First, according to statistics, we are driving even less than in last few years. So fuel consumption is down. I’m no expert on petro economics but I do understand supply and demand. If demand is down, supply should be up, then prices come down..right? But, factor in the impending war in Iran, emerging markets like China, speculators, and the prices are where they are today….very high.

Secondly, who ever came up with the word, “dwindling”? It’s a stupid sounding word. Dwindling. Sounds like the name of a performer at one of the drag shows down on the Duval Street. Sheesh.

Moving on, so far, the price of fuel has not led to any full scale riots, demonstrations, nor runs on electric cars. Our society is still so interdependent on fossil fuels and oil products that no matter what the cost, we will pay it. We have little choice, at least most of us don’t. Our lifestyle is wholly dependent on a vehicle to get around. We need it for work, to fetch groceries, just about everything. So, when the price of gas goes up, we bitch, moan, whine, and snivel….but we pay it. And we will continue to pay for it pretty much at any price. However, if you want to see a complete breakdown in society, rioting in the streets, and general mayhem, stop the supply of fuel or ration it and watch what happens.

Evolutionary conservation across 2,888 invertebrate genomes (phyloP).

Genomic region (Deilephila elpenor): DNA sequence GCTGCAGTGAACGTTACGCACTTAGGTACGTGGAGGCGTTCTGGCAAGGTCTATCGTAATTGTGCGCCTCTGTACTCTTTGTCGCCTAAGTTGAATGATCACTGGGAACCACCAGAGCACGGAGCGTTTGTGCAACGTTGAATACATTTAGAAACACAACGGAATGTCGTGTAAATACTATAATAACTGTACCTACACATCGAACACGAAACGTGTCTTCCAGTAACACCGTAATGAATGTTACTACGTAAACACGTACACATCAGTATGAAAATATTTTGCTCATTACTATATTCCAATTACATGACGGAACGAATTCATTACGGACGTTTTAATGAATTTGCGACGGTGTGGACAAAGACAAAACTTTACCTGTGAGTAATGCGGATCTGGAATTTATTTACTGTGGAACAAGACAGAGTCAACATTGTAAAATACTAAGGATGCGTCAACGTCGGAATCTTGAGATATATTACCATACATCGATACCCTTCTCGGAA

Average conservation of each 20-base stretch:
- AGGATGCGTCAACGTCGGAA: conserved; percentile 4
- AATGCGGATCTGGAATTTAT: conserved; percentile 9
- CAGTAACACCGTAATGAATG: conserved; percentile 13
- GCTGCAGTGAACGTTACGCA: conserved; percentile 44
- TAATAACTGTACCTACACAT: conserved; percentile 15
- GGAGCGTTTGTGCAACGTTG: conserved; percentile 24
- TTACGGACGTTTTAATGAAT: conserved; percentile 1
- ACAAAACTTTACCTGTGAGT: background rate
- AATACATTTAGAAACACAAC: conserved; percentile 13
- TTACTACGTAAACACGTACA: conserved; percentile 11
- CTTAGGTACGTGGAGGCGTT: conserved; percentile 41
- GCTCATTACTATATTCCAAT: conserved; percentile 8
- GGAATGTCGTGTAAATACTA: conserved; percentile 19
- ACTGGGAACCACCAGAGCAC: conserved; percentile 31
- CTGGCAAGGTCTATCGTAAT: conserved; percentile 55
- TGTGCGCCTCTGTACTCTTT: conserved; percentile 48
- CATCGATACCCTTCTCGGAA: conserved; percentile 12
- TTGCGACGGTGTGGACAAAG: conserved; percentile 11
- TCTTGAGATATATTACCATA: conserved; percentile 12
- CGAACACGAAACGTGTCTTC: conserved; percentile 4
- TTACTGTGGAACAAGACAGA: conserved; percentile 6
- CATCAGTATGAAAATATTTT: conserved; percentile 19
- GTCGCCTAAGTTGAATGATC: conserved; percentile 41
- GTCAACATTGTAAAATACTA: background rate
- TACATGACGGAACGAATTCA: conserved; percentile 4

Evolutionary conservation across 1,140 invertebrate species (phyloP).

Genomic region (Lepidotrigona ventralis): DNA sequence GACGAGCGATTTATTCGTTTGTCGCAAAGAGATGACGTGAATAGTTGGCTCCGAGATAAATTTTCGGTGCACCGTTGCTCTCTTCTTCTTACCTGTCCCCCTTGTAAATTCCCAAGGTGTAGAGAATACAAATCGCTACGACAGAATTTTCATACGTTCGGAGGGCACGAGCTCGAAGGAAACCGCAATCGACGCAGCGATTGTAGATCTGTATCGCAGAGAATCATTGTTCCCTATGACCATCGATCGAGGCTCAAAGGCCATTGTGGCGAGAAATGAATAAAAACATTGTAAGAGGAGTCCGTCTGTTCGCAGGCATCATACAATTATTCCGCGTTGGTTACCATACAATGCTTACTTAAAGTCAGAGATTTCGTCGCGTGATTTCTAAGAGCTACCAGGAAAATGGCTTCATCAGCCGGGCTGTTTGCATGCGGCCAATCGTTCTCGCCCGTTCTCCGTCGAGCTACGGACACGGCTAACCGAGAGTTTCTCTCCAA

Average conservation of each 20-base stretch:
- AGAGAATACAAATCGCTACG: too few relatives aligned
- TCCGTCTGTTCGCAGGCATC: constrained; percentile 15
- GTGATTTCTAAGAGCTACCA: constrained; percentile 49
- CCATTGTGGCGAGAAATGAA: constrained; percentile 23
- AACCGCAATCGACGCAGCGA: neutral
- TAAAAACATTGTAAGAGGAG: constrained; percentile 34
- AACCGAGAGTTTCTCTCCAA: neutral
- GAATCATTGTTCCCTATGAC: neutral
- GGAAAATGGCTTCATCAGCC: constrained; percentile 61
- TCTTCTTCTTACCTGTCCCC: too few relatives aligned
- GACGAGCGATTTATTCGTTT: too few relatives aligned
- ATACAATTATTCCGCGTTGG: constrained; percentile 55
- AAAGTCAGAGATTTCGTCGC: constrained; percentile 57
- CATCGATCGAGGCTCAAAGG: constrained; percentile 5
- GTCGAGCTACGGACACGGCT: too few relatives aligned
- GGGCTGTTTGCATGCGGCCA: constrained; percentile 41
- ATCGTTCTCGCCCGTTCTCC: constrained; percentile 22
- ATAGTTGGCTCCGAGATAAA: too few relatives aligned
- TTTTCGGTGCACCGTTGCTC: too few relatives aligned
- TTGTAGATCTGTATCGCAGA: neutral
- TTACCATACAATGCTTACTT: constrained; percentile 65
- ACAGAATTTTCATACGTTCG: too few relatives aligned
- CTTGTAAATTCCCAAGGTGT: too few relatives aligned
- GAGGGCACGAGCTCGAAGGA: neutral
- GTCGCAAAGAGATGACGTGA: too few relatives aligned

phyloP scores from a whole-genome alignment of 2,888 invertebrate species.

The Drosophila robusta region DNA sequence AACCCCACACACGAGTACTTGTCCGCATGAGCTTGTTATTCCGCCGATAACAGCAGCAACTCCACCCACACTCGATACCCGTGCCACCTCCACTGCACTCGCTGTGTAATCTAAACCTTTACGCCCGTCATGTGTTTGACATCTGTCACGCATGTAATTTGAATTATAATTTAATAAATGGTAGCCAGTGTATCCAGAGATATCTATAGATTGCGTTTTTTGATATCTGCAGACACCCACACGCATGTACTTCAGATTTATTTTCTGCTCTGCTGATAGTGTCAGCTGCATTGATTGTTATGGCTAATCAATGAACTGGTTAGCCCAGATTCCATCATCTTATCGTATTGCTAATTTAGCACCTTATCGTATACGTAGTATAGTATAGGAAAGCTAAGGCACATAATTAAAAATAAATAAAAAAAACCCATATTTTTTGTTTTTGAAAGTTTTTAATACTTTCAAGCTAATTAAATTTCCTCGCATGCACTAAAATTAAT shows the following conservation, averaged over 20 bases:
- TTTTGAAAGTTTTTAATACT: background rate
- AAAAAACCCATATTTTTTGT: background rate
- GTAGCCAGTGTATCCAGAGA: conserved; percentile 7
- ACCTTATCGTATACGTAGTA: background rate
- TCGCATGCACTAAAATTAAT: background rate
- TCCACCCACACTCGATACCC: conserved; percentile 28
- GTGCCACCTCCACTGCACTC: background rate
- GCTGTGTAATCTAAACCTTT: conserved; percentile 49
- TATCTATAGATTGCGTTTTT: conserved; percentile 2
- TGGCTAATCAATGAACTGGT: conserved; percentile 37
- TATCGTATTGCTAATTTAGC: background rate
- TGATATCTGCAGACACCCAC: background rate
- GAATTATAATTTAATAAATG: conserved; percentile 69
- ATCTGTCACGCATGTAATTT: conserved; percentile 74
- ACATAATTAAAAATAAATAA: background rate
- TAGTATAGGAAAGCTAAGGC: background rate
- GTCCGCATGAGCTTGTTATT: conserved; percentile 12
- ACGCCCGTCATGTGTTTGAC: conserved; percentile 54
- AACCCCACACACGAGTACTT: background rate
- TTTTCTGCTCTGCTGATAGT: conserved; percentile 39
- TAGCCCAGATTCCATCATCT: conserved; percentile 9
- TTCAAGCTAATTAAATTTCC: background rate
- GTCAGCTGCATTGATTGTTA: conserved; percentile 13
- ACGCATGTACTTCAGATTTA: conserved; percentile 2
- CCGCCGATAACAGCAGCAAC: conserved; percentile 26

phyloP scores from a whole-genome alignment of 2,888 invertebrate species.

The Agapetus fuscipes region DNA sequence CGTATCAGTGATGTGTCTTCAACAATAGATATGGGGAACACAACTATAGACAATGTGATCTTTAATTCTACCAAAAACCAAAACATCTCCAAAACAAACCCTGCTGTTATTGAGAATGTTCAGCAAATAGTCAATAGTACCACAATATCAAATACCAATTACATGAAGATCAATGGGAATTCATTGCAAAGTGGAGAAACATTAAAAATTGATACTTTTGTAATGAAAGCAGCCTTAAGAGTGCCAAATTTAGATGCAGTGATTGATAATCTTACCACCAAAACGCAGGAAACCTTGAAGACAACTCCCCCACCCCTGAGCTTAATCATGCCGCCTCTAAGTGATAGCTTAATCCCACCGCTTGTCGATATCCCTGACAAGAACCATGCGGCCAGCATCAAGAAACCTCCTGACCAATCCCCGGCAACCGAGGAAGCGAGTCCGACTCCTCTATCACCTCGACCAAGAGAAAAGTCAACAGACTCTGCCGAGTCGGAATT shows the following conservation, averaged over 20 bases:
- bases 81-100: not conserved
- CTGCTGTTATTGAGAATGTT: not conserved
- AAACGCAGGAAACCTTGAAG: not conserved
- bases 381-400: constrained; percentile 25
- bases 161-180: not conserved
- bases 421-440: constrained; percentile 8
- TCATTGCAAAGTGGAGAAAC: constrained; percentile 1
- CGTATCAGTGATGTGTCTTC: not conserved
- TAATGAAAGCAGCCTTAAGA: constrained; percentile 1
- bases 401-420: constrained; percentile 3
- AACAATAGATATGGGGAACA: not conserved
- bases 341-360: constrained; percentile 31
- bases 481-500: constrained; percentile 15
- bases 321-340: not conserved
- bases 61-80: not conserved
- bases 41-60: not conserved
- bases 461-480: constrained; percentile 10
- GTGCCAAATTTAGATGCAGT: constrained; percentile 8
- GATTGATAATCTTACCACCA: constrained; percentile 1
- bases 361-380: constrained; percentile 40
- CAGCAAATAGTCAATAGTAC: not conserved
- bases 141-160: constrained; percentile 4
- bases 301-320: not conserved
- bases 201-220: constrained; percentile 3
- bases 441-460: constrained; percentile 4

You youngun’s under the age of 40 weren’t around during the 1970’s when we had that joyous time known as the oil embargo. The big producers of oil in the middle east decided to flex their economic muscles and stopped the flow of oil exports to the U.S. It got ugly. Very ugly. Long lines at gas stations, shortages everywhere, rising prices. For the first time since World War II there was talk of rationing. People used to plenty of cheap fuel couldn’t cope. Suddenly, everyone become aware of something called gas mileage. Until that time, vehicles where judged by horsepower, heft, chrome, and style. Now with higher fuel prices, small, ugly little powerless turds like the Ford Pinto were showing up in dealer showrooms. The embargo was eventually lifted but the country was changed forever. The years of cheap fuel were over. And despite the promises of every politician to reduce our dependence on foreign oil we have learned nothing. An embargo today, a closing of the Stait of Hormuz for even a few days, and there will be a major crisis in this country.